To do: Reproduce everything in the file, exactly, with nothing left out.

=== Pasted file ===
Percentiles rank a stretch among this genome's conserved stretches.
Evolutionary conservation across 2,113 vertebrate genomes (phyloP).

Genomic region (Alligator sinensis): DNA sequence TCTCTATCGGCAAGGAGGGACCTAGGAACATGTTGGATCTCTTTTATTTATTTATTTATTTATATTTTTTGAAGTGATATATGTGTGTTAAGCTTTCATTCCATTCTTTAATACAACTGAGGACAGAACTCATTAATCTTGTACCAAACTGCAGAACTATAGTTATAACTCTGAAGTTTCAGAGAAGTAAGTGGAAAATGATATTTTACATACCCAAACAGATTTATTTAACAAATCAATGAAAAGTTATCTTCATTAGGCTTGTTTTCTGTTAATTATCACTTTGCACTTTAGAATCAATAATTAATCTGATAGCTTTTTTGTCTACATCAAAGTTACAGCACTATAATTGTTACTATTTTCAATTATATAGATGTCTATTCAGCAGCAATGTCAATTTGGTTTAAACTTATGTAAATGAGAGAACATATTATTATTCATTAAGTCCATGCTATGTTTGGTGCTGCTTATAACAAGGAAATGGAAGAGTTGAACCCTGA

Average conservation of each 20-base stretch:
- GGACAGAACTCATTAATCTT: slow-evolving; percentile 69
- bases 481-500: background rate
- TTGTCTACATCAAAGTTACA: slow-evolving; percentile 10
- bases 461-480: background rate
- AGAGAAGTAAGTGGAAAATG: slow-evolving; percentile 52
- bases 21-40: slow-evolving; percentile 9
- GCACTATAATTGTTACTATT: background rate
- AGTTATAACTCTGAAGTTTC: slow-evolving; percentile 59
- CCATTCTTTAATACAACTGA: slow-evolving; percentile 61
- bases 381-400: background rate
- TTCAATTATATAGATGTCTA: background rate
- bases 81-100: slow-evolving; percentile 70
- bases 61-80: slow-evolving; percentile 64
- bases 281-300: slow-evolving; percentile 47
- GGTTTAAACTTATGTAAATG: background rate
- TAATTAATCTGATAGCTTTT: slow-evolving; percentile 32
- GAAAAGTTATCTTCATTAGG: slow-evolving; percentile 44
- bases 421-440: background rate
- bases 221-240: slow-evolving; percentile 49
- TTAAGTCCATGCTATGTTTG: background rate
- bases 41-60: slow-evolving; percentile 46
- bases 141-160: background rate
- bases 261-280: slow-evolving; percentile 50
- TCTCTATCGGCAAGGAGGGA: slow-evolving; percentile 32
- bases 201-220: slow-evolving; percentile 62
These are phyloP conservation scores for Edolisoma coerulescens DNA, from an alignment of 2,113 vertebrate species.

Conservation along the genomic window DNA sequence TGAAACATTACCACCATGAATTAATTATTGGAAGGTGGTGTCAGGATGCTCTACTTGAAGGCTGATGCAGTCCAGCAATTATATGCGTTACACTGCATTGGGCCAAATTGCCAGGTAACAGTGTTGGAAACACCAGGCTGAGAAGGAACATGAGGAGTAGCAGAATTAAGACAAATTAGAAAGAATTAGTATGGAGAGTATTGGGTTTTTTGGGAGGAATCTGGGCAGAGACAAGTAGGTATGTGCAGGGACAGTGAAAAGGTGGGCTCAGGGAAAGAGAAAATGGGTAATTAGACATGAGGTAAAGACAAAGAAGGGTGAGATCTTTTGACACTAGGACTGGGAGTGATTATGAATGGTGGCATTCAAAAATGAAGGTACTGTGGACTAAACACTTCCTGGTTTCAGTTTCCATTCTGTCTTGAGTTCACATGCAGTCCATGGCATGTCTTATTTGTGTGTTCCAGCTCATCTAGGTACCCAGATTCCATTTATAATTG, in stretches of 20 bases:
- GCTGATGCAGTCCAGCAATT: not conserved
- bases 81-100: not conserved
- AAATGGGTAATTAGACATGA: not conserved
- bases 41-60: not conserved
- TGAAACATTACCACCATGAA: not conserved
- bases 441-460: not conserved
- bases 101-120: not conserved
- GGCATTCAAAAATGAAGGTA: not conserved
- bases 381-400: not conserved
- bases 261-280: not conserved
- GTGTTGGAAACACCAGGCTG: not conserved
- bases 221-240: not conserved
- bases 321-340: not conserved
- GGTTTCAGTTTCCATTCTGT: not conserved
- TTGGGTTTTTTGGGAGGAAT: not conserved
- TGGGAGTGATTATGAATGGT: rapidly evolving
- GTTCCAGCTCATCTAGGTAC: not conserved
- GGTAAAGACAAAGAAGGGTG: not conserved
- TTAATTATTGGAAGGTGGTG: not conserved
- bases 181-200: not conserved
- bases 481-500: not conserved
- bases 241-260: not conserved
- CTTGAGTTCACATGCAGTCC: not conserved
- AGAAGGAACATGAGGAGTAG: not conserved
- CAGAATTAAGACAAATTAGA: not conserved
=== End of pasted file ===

Percentiles rank a stretch among this genome's conserved stretches.
Evolutionary conservation across 2,113 vertebrate genomes (phyloP).

Genomic region (Alligator sinensis): DNA sequence TCTCTATCGGCAAGGAGGGACCTAGGAACATGTTGGATCTCTTTTATTTATTTATTTATTTATATTTTTTGAAGTGATATATGTGTGTTAAGCTTTCATTCCATTCTTTAATACAACTGAGGACAGAACTCATTAATCTTGTACCAAACTGCAGAACTATAGTTATAACTCTGAAGTTTCAGAGAAGTAAGTGGAAAATGATATTTTACATACCCAAACAGATTTATTTAACAAATCAATGAAAAGTTATCTTCATTAGGCTTGTTTTCTGTTAATTATCACTTTGCACTTTAGAATCAATAATTAATCTGATAGCTTTTTTGTCTACATCAAAGTTACAGCACTATAATTGTTACTATTTTCAATTATATAGATGTCTATTCAGCAGCAATGTCAATTTGGTTTAAACTTATGTAAATGAGAGAACATATTATTATTCATTAAGTCCATGCTATGTTTGGTGCTGCTTATAACAAGGAAATGGAAGAGTTGAACCCTGA

Average conservation of each 20-base stretch:
- GGACAGAACTCATTAATCTT: slow-evolving; percentile 69
- bases 481-500: background rate
- TTGTCTACATCAAAGTTACA: slow-evolving; percentile 10
- bases 461-480: background rate
- AGAGAAGTAAGTGGAAAATG: slow-evolving; percentile 52
- bases 21-40: slow-evolving; percentile 9
- GCACTATAATTGTTACTATT: background rate
- AGTTATAACTCTGAAGTTTC: slow-evolving; percentile 59
- CCATTCTTTAATACAACTGA: slow-evolving; percentile 61
- bases 381-400: background rate
- TTCAATTATATAGATGTCTA: background rate
- bases 81-100: slow-evolving; percentile 70
- bases 61-80: slow-evolving; percentile 64
- bases 281-300: slow-evolving; percentile 47
- GGTTTAAACTTATGTAAATG: background rate
- TAATTAATCTGATAGCTTTT: slow-evolving; percentile 32
- GAAAAGTTATCTTCATTAGG: slow-evolving; percentile 44
- bases 421-440: background rate
- bases 221-240: slow-evolving; percentile 49
- TTAAGTCCATGCTATGTTTG: background rate
- bases 41-60: slow-evolving; percentile 46
- bases 141-160: background rate
- bases 261-280: slow-evolving; percentile 50
- TCTCTATCGGCAAGGAGGGA: slow-evolving; percentile 32
- bases 201-220: slow-evolving; percentile 62
These are phyloP conservation scores for Edolisoma coerulescens DNA, from an alignment of 2,113 vertebrate species.

Conservation along the genomic window DNA sequence TGAAACATTACCACCATGAATTAATTATTGGAAGGTGGTGTCAGGATGCTCTACTTGAAGGCTGATGCAGTCCAGCAATTATATGCGTTACACTGCATTGGGCCAAATTGCCAGGTAACAGTGTTGGAAACACCAGGCTGAGAAGGAACATGAGGAGTAGCAGAATTAAGACAAATTAGAAAGAATTAGTATGGAGAGTATTGGGTTTTTTGGGAGGAATCTGGGCAGAGACAAGTAGGTATGTGCAGGGACAGTGAAAAGGTGGGCTCAGGGAAAGAGAAAATGGGTAATTAGACATGAGGTAAAGACAAAGAAGGGTGAGATCTTTTGACACTAGGACTGGGAGTGATTATGAATGGTGGCATTCAAAAATGAAGGTACTGTGGACTAAACACTTCCTGGTTTCAGTTTCCATTCTGTCTTGAGTTCACATGCAGTCCATGGCATGTCTTATTTGTGTGTTCCAGCTCATCTAGGTACCCAGATTCCATTTATAATTG, in stretches of 20 bases:
- GCTGATGCAGTCCAGCAATT: not conserved
- bases 81-100: not conserved
- AAATGGGTAATTAGACATGA: not conserved
- bases 41-60: not conserved
- TGAAACATTACCACCATGAA: not conserved
- bases 441-460: not conserved
- bases 101-120: not conserved
- GGCATTCAAAAATGAAGGTA: not conserved
- bases 381-400: not conserved
- bases 261-280: not conserved
- GTGTTGGAAACACCAGGCTG: not conserved
- bases 221-240: not conserved
- bases 321-340: not conserved
- GGTTTCAGTTTCCATTCTGT: not conserved
- TTGGGTTTTTTGGGAGGAAT: not conserved
- TGGGAGTGATTATGAATGGT: rapidly evolving
- GTTCCAGCTCATCTAGGTAC: not conserved
- GGTAAAGACAAAGAAGGGTG: not conserved
- TTAATTATTGGAAGGTGGTG: not conserved
- bases 181-200: not conserved
- bases 481-500: not conserved
- bases 241-260: not conserved
- CTTGAGTTCACATGCAGTCC: not conserved
- AGAAGGAACATGAGGAGTAG: not conserved
- CAGAATTAAGACAAATTAGA: not conserved